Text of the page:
The annual festivities, which have been in existence since the Eichler neighborhood was built in 1954, have many imaginative themes through the years, such as Inventors and Under the Sea, although perhaps none as openly defiant of the calendar.
"It's something we've never done before," said Sigrid Pinsky, co-chair of the Greenmeadow Community Association social committee.
Greenmeadow is a tight-knit, 270-home neighborhood on the south edge of Palo Alto, located behind the Cubberley Community Center. Residents have their own association community center, pool and park, which was part of developer Joseph Eichler's vision for creating a cohesive neighborhood in lifestyle as well as architecturally. Members of the community can join the association for a fee to enjoy the center's benefits.
The July 4 parade is an essential part of the community's tradition. The celebration has remained virtually unchanged for 57 years, lending the holiday a traditional small-town feel.
A full day of activities opens with a kids' triathlon and 1K and 5K runs for adults, Pinsky said.
The main event, Greenmeadow's annual parade, follows, originating at the community center at 303 Parkside Drive and meandering through the neighborhood and back to the adjacent park. Floats, a marching band, color guard, drill team and more are all made up of community residents.
Longtime resident Bob Shaw usually plays clarinet in the band, but can slide over to saxophone if necessary. "It really is a neighborhood band," he said of the group that only comes together to practice on the five evenings leading up to July 4. "Most of us play elsewhere in the community, but some people just grab their horns once a year to come and toot away with us. We have a great time."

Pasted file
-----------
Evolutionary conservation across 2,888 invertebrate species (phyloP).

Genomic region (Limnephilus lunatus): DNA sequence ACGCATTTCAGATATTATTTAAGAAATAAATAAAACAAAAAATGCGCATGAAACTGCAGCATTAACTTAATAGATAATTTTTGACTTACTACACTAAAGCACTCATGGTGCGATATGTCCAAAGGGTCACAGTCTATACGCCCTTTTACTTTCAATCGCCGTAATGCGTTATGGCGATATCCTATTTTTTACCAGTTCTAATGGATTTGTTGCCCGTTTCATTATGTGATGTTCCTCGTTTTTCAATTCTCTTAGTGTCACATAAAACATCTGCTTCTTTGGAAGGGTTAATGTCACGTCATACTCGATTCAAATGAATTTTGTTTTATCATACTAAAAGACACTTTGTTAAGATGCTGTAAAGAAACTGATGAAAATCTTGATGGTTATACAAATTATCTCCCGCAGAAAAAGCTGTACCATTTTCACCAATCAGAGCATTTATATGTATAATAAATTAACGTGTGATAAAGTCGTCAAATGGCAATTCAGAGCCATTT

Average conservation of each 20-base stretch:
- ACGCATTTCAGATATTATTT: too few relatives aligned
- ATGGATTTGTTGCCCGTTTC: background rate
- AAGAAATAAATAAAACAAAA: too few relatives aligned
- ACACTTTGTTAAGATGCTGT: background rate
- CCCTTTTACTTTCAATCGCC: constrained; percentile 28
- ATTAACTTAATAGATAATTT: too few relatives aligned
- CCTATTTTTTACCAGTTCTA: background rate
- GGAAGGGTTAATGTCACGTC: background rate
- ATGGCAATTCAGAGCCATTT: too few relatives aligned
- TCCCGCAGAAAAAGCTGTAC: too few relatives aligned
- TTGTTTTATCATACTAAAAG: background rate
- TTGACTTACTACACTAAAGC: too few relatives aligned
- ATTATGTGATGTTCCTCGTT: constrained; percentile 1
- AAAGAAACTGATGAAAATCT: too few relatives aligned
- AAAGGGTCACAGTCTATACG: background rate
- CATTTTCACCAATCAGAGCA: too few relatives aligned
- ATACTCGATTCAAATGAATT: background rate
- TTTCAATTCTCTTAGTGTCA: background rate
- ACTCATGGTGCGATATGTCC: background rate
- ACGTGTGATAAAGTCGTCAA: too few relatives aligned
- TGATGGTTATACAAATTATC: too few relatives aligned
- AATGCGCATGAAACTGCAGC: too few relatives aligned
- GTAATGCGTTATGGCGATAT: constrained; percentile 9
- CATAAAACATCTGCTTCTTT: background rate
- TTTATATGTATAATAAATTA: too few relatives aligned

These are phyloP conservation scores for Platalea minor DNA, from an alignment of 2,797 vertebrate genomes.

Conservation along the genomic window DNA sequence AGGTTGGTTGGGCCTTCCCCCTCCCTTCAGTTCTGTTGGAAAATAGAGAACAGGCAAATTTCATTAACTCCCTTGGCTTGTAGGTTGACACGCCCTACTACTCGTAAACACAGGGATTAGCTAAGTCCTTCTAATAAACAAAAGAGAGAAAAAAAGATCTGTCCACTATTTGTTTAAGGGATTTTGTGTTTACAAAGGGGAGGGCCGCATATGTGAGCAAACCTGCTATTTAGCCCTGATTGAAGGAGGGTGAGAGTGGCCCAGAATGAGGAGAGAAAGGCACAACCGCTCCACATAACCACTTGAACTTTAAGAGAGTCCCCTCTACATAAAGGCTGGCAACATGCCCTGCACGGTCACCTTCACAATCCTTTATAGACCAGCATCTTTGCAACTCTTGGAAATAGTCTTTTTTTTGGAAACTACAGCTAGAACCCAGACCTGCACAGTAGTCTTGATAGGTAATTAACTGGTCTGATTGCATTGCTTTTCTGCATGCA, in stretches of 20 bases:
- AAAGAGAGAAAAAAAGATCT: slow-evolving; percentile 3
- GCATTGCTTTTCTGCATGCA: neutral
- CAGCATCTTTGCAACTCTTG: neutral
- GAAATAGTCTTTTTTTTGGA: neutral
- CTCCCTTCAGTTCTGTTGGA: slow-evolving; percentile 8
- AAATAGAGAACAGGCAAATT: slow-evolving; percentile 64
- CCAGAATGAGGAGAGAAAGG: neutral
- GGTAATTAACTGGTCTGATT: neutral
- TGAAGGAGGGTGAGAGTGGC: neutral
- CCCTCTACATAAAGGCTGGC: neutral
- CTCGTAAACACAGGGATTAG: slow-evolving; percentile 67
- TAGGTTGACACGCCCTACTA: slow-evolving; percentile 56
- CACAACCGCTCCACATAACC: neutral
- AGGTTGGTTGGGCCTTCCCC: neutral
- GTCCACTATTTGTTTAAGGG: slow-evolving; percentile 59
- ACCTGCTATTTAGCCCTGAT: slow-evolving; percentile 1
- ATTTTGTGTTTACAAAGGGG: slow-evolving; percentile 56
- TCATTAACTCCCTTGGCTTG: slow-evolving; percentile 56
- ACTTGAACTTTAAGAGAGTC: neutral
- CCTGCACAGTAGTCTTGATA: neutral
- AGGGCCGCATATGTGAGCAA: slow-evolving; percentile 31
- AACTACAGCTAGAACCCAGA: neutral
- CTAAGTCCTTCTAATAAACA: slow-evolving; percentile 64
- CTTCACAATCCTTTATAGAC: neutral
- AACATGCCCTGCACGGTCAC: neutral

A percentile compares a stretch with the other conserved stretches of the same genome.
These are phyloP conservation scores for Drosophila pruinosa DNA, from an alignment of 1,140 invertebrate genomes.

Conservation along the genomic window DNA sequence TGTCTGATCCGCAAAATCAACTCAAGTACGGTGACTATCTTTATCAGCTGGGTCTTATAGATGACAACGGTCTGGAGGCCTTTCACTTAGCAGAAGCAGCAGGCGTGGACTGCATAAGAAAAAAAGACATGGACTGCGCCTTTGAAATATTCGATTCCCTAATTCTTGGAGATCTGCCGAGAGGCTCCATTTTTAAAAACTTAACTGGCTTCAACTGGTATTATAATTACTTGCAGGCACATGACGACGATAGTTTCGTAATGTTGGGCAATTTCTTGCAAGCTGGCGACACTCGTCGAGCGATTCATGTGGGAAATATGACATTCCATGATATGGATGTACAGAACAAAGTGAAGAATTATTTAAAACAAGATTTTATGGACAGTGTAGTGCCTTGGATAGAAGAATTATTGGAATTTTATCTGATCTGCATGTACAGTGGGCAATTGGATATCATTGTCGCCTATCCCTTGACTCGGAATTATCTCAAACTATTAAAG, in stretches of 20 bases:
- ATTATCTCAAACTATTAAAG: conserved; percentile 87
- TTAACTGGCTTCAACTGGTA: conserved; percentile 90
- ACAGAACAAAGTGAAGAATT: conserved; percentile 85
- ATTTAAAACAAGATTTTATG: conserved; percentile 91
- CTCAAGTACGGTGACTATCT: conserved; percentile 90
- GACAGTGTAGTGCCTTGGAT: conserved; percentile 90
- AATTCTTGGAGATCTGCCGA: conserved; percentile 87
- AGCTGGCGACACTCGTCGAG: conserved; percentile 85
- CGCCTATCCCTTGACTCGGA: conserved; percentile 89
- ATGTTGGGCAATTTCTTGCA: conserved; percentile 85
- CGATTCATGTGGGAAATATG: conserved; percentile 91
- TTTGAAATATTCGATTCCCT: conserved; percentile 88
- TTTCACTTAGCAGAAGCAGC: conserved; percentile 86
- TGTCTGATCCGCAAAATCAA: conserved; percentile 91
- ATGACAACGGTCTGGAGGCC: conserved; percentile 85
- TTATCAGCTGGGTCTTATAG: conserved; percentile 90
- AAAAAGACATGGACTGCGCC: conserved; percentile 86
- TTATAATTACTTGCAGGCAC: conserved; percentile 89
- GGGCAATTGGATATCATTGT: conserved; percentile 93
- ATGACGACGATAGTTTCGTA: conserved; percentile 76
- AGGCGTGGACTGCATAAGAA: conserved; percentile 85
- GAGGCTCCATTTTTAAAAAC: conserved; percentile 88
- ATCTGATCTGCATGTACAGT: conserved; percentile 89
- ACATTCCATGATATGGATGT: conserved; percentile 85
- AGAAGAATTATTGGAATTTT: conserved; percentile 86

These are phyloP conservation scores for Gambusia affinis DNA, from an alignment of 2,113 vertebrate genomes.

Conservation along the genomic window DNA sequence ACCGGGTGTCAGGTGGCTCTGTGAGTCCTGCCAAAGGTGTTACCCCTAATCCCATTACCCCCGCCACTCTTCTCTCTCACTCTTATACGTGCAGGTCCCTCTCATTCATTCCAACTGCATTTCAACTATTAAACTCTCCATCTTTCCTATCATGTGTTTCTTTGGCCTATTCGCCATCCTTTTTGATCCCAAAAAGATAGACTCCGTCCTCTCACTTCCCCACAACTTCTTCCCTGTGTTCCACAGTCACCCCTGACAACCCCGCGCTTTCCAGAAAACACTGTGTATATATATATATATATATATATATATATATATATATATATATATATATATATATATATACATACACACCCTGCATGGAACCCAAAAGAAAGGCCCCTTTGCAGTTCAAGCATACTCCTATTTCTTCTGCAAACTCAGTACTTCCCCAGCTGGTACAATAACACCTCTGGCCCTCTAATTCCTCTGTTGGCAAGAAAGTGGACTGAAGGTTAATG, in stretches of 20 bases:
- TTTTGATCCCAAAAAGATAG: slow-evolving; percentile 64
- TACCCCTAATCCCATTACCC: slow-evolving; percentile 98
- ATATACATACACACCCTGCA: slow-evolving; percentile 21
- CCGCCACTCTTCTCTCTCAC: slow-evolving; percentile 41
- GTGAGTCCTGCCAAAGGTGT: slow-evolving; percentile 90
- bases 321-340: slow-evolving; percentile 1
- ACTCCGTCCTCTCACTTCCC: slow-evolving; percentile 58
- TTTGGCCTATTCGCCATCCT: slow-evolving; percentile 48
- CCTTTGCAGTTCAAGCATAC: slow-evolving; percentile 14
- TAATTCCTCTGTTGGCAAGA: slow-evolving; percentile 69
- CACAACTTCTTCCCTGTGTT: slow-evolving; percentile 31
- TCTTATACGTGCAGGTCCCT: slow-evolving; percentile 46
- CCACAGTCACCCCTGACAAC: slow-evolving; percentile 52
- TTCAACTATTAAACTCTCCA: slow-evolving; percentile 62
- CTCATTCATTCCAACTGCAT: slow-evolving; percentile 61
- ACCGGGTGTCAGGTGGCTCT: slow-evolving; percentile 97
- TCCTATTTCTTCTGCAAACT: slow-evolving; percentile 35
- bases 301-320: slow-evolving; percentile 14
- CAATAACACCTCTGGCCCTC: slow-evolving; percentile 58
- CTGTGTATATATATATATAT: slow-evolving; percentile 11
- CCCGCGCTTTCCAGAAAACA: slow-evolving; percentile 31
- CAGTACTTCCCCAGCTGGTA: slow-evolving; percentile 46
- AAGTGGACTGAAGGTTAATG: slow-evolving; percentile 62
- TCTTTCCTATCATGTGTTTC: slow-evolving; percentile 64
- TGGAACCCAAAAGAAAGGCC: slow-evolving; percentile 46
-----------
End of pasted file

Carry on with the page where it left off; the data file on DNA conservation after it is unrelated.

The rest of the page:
Following the parade, activities include field and pool games, prizes for parade floats and participants, a barbecue, and then separate parties on each of Greenmeadow's 22 blocks, she said. "It only works if all people participate at some level," Pinsky said.
Overall attendance for the day's events is expected to be somewhere near 1,000 people, composed primarily of residents and nearby "associate members," who enjoy some communal benefits but lack voting status in the community association, Pinsky said.
The parade contributes in many ways to the residents' sense of togetherness; though it's not the community's only annual celebration, it is highly anticipated, she said. "Even if I didn't do anything, people would still come just the same." Shaw said many people who have moved out of the neighborhood like to come back for the festivities, allowing residents to reunite with old friends. Fourteen members of his own family are coming this year, some from as far away as Massachusetts. "It's a lovely tradition," Shaw said.
The Fourth of July parade encapsulates the small-town feel, with its emphasis on togetherness and tradition in the heart of the greater Silicon Valley.
"It's just so charming and unchanging," Pinsky said of the patriotic and eternally traditional neighborhood celebration.
"I've lived here for 20 years, and this will be my 20th year crying at the parade," she said.